Made to last: The story of Britain's best-known shoe firm by Mark Palmer

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Made to last: The story of Britain's best-known shoe firm by Mark Palmer

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Category: Business and Finance
Rating: 4.5/5
Reviewer: John Van der Kiste
Reviewed by John Van der Kiste
Summary: An account of Britain's best-known shoe firm, from its origins as a sheepskin rug-making business almost two centuries ago.
Buy? Yes Borrow? Yes
Pages: 398 Date: April 2013
Publisher: Profile
ISBN: 9781846685200

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From its founding by the Quaker brothers Cyrus and James Clark in the Somerset village of Street, to its present-day status as a global shoe brand, the name of Clark has weathered many a storm as it draws close to its bicentenary. This account of the company, by a distant kinsman of the two original founders, has drawn heavily on the archives and on in-depth interviews with the family to tell the full story.

In 1825 the Clarks went into business, making sheepskin rugs and slippers. Cyrus, the elder, had already had some experience in fellmongering, the removal of sheep’s wool from hides in preparation for tanning, and woolstapling, the buying of wool, grading and then selling to a manufacturer. James became his apprentice, and the business arrangement was drawn up eight years later. For many years they manufactured shoes in Somerset, building several factories in the area and later throughout the south-west. With their Quaker ethos, they provided for workers’ housing, education and leisure activities, as well as keeping Street dry for several generations. Despite industrial troubles and economic recessions it continued to thrive, although it was not immune to the problems faced by so many similar organisations. With ever-rising costs and low productivity it eventually moved production abroad, mainly to India, Brazil, Cambodia, China, and Vietnam.

Even in the nineteenth century, workforce and management were sometimes at odds. The company had its first strike, albeit a shortlived one, in 1867 when machine operators briefly downed tools in pursuit of higher pay. Another, lasting almost two weeks, occurred when a new foreman hired by the company, not over-blessed with tact, tried to impose new methods and machinery, and hire boys as they were cheaper than men. He was quietly eased out once the stoppage ceased.

By the end of the century Clarks was thriving, with total sales of shoes having reached £140,000, of which 60% was accounted for by the home market. However in the post-World War One depression it was a different story. By 1926 the machine room at the main factory was so quiet that the company had to accept an order for 5,000 pairs of gaiters, described as ‘rather in the spirit of a manufacturer of aeroplanes agreeing to make scooters.’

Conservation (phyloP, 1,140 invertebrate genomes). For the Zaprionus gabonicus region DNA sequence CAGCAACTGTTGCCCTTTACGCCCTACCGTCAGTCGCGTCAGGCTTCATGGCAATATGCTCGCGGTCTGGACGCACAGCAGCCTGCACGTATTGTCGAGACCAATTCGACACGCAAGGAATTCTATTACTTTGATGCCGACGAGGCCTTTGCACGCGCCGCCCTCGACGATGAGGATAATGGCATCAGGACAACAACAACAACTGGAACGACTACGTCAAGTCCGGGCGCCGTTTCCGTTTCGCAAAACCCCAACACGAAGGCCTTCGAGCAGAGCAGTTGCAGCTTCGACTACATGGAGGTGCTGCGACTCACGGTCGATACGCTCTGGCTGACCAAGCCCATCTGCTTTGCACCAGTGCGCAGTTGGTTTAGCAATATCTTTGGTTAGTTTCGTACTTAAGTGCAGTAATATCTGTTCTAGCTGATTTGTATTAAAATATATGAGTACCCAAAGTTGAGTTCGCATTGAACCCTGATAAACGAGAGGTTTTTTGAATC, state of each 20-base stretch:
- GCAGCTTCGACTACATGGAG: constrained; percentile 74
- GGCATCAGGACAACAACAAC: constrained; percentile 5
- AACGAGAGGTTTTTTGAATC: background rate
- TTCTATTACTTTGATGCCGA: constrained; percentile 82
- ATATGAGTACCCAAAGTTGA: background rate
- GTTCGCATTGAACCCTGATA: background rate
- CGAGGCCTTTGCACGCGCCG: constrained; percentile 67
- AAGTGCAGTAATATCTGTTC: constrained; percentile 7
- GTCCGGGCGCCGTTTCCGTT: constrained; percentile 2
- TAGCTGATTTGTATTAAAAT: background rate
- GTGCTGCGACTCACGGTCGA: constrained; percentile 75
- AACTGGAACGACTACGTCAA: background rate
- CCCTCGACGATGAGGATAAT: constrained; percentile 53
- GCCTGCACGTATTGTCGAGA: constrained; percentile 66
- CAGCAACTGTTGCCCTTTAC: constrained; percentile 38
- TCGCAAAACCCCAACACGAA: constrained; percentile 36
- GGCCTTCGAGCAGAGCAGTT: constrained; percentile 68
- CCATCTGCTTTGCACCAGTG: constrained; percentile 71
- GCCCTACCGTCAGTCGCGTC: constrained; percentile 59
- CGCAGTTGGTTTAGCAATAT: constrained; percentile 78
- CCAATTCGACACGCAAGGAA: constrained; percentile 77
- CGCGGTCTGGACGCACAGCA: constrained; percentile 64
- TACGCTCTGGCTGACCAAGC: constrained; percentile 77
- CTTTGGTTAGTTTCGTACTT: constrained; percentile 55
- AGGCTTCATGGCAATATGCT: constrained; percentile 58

Further mall but significant changes as it adapted to the modern world were the registering of the single word Clarks without an apostrophe as a trademark in the late 1920s and the first national advertising campaign in 1933, in the form of 140 posters for the London Underground designed by the artist Edward McKnight Kauffer. It was one of the few businesses to have what the author calls ‘a good war’ between 1939 and 1945. As it was designated a ‘nucleus firm’ by the Board of Trade, the workforce were unlikely to be called up, and the company had government contracts, which included providing footwear to the Auxiliary Territorial Service and the RAF.

The company went from strength to strength at the dawn of the 1960s, with factories running at full capacity at the start of the decade while retailers were complaining of a lack of stock. However the boom could not last. Within a few years, largely as a result of the rising cost of raw materials, some factories were closed altogether and workers were laid off at others. As the economic crisis worsened in the 1970s, the company shared in the nation’s general woes with imports of cheap shoes flooding into the country, sales of home-produced footwear falling further, and more redundancies as a result. By 1990 one-third of Clarks shoes were made abroad, mainly in Europe, the United States and the Far East, which became the shape of things to come. In 2006 the last pair of British-made Clarks shoes were produced at the Millom factory in Cumbria, which closed that August.

So how British is the brand name of Clarks these days? We can take some consolation, as the author shows us, of reading how fashions which originated with the company over the years. Perhaps its greatest success was the Desert Boot, a particular favourite of Sarah Jessica Parker, Bob Dulan and Liam Gallagher of Oasis (who collaborated with the company to design his own version as part of his own clothing label – nothing like having something in reserve should the day job prove too onerous). Tony Blair likewise wore a pair in 1999 while promoting his Cool Britannia campaign.

So all in all, this is an interesting story of the origins, rise and not-quite-fall of an iconic national brand. While Clarks has been unable to turn back the tide of so many negative factors which have capsized many another household name business over the last few years, we are left on the last page with the concluding thought that this is ‘a redoubtable British institution striding purposefully towards its 200th anniversary’. Two sections of colour plates, consisting largely of some of the more striking adverts, black and white pictures integrated with the text throughout, a four-page chronology and a family tree add to the value of this book as a work of reference.

For a look at another household nam we can recommend Onward: How Starbucks Fought For Its Life Without Losing Its Soul by Howard Schultz and Joanne Gordon

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